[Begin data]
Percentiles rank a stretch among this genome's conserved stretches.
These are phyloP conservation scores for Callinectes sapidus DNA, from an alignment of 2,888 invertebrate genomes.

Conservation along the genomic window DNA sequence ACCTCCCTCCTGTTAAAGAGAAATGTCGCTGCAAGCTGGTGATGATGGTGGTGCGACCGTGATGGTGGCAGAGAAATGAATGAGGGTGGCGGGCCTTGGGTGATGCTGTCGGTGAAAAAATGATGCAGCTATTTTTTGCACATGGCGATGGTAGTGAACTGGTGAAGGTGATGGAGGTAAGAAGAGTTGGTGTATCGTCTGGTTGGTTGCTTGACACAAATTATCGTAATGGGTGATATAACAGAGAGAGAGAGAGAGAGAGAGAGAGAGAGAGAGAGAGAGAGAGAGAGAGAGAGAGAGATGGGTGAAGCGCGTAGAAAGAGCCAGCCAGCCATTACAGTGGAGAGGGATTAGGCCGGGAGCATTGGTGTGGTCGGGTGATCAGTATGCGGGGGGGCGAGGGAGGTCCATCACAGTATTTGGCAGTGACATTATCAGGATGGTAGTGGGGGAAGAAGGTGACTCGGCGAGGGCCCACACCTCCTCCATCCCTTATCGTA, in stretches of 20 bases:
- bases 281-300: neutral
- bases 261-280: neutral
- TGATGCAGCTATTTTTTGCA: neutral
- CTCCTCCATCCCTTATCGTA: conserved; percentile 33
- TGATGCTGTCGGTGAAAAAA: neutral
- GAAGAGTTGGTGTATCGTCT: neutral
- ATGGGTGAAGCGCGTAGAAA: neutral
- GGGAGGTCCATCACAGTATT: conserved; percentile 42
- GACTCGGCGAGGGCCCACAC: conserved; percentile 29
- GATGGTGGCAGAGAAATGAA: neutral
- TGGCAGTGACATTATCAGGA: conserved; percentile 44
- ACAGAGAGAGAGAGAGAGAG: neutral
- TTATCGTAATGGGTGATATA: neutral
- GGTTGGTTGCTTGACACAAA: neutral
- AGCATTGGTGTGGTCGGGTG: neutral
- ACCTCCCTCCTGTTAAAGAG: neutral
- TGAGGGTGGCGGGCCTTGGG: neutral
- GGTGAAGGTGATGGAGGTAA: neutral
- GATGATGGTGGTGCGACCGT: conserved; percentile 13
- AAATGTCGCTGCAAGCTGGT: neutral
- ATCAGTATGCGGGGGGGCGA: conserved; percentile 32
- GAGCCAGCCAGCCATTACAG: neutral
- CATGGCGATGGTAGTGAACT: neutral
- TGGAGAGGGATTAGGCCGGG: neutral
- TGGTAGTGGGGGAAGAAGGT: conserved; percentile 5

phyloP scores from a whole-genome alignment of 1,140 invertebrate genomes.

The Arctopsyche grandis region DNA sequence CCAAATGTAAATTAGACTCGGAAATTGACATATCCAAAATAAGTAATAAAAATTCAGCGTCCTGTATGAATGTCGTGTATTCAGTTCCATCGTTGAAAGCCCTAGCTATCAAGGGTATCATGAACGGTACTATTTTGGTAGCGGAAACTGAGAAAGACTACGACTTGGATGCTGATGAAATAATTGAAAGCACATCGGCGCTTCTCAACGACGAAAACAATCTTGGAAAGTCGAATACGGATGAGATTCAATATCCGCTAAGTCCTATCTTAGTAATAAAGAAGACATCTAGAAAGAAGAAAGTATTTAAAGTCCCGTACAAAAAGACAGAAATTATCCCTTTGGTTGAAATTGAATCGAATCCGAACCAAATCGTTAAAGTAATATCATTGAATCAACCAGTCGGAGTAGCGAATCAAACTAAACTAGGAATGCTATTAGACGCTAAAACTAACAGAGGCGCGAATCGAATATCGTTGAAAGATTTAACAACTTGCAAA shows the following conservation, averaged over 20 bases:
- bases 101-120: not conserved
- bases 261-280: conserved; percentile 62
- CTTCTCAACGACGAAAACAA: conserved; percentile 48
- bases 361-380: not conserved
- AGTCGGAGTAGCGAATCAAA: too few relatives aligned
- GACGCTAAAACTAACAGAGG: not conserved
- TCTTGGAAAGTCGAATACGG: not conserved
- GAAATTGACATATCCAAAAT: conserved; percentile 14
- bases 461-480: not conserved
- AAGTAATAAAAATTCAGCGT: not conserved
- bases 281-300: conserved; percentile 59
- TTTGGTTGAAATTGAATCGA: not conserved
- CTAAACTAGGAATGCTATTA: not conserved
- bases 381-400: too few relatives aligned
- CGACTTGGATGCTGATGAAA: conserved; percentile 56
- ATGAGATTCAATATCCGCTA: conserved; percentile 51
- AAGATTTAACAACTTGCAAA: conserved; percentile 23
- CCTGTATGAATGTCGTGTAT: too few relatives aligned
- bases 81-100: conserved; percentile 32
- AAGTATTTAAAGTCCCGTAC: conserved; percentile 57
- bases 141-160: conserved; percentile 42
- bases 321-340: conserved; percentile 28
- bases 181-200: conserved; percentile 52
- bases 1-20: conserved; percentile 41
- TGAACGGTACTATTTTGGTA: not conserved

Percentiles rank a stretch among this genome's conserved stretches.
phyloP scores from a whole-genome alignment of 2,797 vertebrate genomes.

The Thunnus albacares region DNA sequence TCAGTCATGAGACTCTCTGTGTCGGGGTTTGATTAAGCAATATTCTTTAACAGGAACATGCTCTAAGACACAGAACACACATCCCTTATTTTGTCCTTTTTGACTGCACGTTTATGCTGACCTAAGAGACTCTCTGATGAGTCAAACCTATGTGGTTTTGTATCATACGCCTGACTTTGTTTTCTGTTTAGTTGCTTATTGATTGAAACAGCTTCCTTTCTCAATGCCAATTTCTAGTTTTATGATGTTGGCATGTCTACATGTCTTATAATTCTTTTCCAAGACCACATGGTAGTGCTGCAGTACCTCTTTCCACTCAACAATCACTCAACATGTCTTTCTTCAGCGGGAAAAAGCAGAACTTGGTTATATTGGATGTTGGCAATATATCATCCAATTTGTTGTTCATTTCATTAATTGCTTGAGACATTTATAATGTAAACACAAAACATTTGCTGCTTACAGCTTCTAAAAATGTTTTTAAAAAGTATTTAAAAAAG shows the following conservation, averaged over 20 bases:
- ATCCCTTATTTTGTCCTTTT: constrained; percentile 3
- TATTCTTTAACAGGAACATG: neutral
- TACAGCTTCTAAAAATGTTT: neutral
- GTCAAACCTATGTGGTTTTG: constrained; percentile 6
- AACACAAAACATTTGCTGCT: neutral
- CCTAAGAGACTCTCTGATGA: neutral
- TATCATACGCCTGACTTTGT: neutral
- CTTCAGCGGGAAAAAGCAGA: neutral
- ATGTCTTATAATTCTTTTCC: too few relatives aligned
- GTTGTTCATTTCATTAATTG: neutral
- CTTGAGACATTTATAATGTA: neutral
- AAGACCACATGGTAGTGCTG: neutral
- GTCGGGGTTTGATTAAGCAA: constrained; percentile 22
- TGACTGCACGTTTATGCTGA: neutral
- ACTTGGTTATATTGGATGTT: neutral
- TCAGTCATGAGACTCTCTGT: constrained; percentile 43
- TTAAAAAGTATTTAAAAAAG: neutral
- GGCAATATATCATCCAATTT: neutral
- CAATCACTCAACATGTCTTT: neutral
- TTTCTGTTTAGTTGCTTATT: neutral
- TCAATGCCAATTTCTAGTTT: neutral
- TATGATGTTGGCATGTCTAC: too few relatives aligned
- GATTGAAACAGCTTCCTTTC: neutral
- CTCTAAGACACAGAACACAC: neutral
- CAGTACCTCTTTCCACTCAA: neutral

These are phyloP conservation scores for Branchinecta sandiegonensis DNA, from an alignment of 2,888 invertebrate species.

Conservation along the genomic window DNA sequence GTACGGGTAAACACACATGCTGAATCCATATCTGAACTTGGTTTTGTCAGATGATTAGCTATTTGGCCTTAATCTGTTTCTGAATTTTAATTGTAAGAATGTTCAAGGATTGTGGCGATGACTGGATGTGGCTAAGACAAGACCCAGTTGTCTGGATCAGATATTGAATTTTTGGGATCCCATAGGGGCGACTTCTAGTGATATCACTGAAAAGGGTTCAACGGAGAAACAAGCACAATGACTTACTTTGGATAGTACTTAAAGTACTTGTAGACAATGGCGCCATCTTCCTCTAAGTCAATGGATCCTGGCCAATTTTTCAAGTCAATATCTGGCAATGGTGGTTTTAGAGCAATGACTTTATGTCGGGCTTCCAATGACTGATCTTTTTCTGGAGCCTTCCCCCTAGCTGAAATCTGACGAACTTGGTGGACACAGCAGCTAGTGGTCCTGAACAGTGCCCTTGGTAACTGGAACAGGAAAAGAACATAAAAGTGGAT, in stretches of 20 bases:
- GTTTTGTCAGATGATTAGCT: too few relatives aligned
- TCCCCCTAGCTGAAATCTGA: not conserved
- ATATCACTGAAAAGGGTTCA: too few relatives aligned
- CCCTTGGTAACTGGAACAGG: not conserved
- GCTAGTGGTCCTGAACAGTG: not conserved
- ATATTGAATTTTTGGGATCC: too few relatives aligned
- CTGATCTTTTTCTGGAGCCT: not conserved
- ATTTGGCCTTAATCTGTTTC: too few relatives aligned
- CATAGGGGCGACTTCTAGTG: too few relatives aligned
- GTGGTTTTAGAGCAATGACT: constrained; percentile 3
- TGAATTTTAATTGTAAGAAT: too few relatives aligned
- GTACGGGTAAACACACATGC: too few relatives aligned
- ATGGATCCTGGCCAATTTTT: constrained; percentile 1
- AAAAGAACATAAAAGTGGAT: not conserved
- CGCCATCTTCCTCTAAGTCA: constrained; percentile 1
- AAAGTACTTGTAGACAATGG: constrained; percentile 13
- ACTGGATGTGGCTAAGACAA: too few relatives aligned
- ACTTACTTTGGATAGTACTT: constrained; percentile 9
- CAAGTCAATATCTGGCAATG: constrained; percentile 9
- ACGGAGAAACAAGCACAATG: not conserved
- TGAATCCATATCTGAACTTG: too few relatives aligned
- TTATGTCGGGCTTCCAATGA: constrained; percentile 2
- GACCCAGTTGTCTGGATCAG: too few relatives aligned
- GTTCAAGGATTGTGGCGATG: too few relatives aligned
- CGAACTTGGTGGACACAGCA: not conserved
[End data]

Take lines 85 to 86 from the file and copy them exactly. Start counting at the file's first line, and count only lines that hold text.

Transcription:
Conservation along the genomic window DNA sequence GTACGGGTAAACACACATGCTGAATCCATATCTGAACTTGGTTTTGTCAGATGATTAGCTATTTGGCCTTAATCTGTTTCTGAATTTTAATTGTAAGAATGTTCAAGGATTGTGGCGATGACTGGATGTGGCTAAGACAAGACCCAGTTGTCTGGATCAGATATTGAATTTTTGGGATCCCATAGGGGCGACTTCTAGTGATATCACTGAAAAGGGTTCAACGGAGAAACAAGCACAATGACTTACTTTGGATAGTACTTAAAGTACTTGTAGACAATGGCGCCATCTTCCTCTAAGTCAATGGATCCTGGCCAATTTTTCAAGTCAATATCTGGCAATGGTGGTTTTAGAGCAATGACTTTATGTCGGGCTTCCAATGACTGATCTTTTTCTGGAGCCTTCCCCCTAGCTGAAATCTGACGAACTTGGTGGACACAGCAGCTAGTGGTCCTGAACAGTGCCCTTGGTAACTGGAACAGGAAAAGAACATAAAAGTGGAT, in stretches of 20 bases:
- GTTTTGTCAGATGATTAGCT: too few relatives aligned